Just been reading a blogpost by Heavy Whalley, a retired legend from the RAF Mountain Rescue, writing a fond farewell to the Sea King helicopters which join him in retirement on December 31.
Well worth reading Heavy’s story, but it also reminded me of my one dalliance with mountain rescue many moons ago on Lochnagar, when a group of us were so glad and grateful to see a great piece of flying.
It was winter, must have been the early to mid-eighties. I was staying in the Gelder Shiel with my then regular climbing partner, Kevin, and a newcomer to winter climbing, Dave. The weekend hadn’t got off to a great start. We hadn’t been to the Gelder before and, after a long trudge through heavy snow we arrived at a bothy that didn’t seem any warmer inside than out. Things didn’t get any better when Dave forgot he had wrapped the whisky in his sleeping bag ‘for safety’, and shook the bag out, sending our sole source of alcoholic comfort crashing to the cobbled floor. It was a long and bitterly cold night.
The morning, perversely, wasn’t so cold. As we trudged slowly up the hill towards Lochnagar’s famed North-East Corrie we were aware of a rise in temperature, with the snow getting softer. Struggling under a heavy load of climbing gear, and not feeling at all fit, I was making heavy weather of it and wasn’t too disappointed when we decided to call off our climb.
We’d reached the foot of Central Buttress, a Grade II climb we thought we might manage, but were unsure whether the snow was stable enough. There was no avalanche forecast in those days, but there was an increasing awareness of the problem and we knew from the guidebook that there was some ground higher up the buttress that could be prone to avalanche in poor conditions. We hummed and heyed for a bit, but when a small snowslide came down the shallow gully above us we decided on the instant.
We might have gotten away, too, if we hadn’t looked back at the cliffs as we neared the loch. Kevin and I both saw the two guys fannying about at the foot of the cliffs, both wondered what they were doing, and both realised at the same time that maybe they weren’t just fannying about.
One was lowering the other down the snow slope above the First Aid Box – and it didn’t look like it was just for the practice.
We headed back up and by the time we reached the First Aid Box the two guys were both there, and several others were arriving from where they’d been abandoning neighbouring climbs. (It wasn’t just us who thought the snow condition wasn’t very good.)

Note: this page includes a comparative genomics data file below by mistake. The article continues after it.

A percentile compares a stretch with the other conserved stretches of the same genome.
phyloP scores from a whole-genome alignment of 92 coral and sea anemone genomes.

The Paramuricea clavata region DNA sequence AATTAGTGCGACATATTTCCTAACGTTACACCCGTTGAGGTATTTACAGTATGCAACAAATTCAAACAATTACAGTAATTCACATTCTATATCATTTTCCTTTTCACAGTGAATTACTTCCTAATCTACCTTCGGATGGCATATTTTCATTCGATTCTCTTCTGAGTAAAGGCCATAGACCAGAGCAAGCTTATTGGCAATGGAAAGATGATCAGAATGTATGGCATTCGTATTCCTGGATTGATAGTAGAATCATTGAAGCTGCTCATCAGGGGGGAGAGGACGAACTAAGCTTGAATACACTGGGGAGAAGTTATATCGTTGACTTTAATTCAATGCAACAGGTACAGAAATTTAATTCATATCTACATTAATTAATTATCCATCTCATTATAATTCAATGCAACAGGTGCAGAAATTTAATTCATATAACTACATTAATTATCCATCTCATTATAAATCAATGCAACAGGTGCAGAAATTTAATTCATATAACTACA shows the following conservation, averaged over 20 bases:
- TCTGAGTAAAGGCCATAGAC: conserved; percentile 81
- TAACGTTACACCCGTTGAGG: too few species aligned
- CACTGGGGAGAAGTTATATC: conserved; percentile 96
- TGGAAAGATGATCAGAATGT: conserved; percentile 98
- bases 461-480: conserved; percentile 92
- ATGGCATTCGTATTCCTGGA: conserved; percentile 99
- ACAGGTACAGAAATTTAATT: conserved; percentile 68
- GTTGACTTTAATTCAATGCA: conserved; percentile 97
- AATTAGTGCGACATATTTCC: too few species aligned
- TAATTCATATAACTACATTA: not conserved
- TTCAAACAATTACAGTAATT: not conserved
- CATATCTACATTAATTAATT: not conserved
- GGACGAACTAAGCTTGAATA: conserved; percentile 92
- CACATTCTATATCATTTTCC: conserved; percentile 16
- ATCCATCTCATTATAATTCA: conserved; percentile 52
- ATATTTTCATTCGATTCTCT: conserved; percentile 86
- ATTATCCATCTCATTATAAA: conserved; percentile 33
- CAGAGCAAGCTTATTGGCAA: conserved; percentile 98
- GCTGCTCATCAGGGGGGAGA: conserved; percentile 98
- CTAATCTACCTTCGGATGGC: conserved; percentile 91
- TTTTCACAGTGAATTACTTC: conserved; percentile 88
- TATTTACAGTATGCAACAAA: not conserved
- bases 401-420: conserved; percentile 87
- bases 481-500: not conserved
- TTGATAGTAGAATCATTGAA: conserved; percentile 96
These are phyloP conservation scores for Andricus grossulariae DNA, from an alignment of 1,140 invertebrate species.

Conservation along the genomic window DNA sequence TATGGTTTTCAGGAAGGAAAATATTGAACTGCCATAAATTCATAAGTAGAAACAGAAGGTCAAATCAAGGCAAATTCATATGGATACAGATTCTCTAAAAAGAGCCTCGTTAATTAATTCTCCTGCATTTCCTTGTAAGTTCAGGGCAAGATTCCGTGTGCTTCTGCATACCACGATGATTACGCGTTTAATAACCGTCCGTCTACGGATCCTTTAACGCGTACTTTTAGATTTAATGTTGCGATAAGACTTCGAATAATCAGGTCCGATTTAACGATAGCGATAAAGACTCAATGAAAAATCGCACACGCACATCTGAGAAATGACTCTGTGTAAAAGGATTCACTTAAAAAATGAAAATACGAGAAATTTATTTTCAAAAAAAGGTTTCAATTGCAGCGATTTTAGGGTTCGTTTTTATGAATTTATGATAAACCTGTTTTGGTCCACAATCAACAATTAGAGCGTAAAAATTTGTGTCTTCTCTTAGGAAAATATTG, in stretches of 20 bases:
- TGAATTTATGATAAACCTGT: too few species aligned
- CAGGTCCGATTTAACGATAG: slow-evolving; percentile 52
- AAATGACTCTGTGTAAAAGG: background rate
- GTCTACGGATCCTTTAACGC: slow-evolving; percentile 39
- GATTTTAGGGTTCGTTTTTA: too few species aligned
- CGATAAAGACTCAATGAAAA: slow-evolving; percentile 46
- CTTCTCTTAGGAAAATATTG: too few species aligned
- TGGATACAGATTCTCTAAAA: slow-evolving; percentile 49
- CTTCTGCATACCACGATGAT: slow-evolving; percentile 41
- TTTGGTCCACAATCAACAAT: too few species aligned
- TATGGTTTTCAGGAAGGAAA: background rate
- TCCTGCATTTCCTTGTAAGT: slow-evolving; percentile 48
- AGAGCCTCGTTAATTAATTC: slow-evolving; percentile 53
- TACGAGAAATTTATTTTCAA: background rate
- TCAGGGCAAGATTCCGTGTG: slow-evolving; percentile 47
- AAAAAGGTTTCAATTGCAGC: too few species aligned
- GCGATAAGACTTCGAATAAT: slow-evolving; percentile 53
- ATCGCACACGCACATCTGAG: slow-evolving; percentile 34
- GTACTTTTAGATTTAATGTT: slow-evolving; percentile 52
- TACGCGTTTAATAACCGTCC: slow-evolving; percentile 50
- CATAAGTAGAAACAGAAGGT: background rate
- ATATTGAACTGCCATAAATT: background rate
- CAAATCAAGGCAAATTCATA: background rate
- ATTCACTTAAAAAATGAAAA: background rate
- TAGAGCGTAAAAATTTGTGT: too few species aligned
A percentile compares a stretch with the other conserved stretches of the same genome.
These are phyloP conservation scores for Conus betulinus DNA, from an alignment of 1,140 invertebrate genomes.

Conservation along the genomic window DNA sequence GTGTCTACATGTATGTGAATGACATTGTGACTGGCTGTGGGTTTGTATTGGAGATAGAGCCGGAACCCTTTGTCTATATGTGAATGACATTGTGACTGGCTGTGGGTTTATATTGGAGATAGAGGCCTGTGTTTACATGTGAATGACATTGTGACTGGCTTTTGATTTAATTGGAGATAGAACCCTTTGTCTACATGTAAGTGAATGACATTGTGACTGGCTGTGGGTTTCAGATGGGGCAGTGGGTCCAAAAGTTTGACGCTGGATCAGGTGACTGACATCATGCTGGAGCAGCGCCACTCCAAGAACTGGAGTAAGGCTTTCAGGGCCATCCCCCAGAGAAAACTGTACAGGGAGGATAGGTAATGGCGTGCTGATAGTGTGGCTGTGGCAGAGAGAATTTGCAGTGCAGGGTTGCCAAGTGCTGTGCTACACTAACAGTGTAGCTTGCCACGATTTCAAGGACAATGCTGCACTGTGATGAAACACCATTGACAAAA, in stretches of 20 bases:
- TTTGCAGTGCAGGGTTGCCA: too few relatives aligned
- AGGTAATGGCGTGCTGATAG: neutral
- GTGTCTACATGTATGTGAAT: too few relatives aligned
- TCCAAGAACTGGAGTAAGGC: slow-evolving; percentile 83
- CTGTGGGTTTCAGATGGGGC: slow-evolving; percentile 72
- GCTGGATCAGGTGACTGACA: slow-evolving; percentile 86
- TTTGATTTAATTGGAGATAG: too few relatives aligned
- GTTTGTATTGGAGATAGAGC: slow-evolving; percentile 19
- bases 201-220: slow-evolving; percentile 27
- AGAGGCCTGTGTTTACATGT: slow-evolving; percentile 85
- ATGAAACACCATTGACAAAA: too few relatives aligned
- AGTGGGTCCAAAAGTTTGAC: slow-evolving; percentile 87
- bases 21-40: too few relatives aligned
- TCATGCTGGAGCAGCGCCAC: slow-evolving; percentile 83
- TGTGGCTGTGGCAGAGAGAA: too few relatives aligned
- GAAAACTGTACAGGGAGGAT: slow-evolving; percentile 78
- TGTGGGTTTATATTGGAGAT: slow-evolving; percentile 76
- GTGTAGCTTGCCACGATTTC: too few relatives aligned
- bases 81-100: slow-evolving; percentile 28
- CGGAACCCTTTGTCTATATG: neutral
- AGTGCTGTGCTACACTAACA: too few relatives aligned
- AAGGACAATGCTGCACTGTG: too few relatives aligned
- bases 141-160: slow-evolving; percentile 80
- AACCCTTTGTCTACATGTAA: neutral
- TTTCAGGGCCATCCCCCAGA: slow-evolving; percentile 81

It transpired one of the pair we’d seen had been leading up the first pitch of Shadow Buttress A. He said the snow hadn’t been very good, but he’d just got to a point where he had two good axe placements, and had his feet in pretty well… “And then I fell”. Hmm. So how good were those placements?
He’d fallen and slid down whatever height he’d climbed, catching his crampon points on the snow and ripping the ligaments in his ankles, leaving him in a good bit of pain and unable to walk.
There were about a dozen folk now, besides our casualty. While we lifted him into the casualty bag from the box (a thick sleeping bag with a full-length front zip and handles along the side and head) we discussed what to do next.
It was decided (though not unanimously) that the wind was too strong and unpredictably gusty to get a helicopter in to the cliffs, so while we sent the two fittest to hotfoot it to the nearest phone (no mobiles in those days) the rest of us started to carry the casualty down to the loch and around it, aiming to get him out of the bowl of the corrie onto the open hillside, where hopefully the wind would be more predictable and manageable.
For anyone who has never carried a man in a casualty bag before, the first surprise is how easy it is. With three handles either side, and one at the head and one at the foot, it seems hardly any effort at all.
The second surprise is how quickly you realise you were mistaken.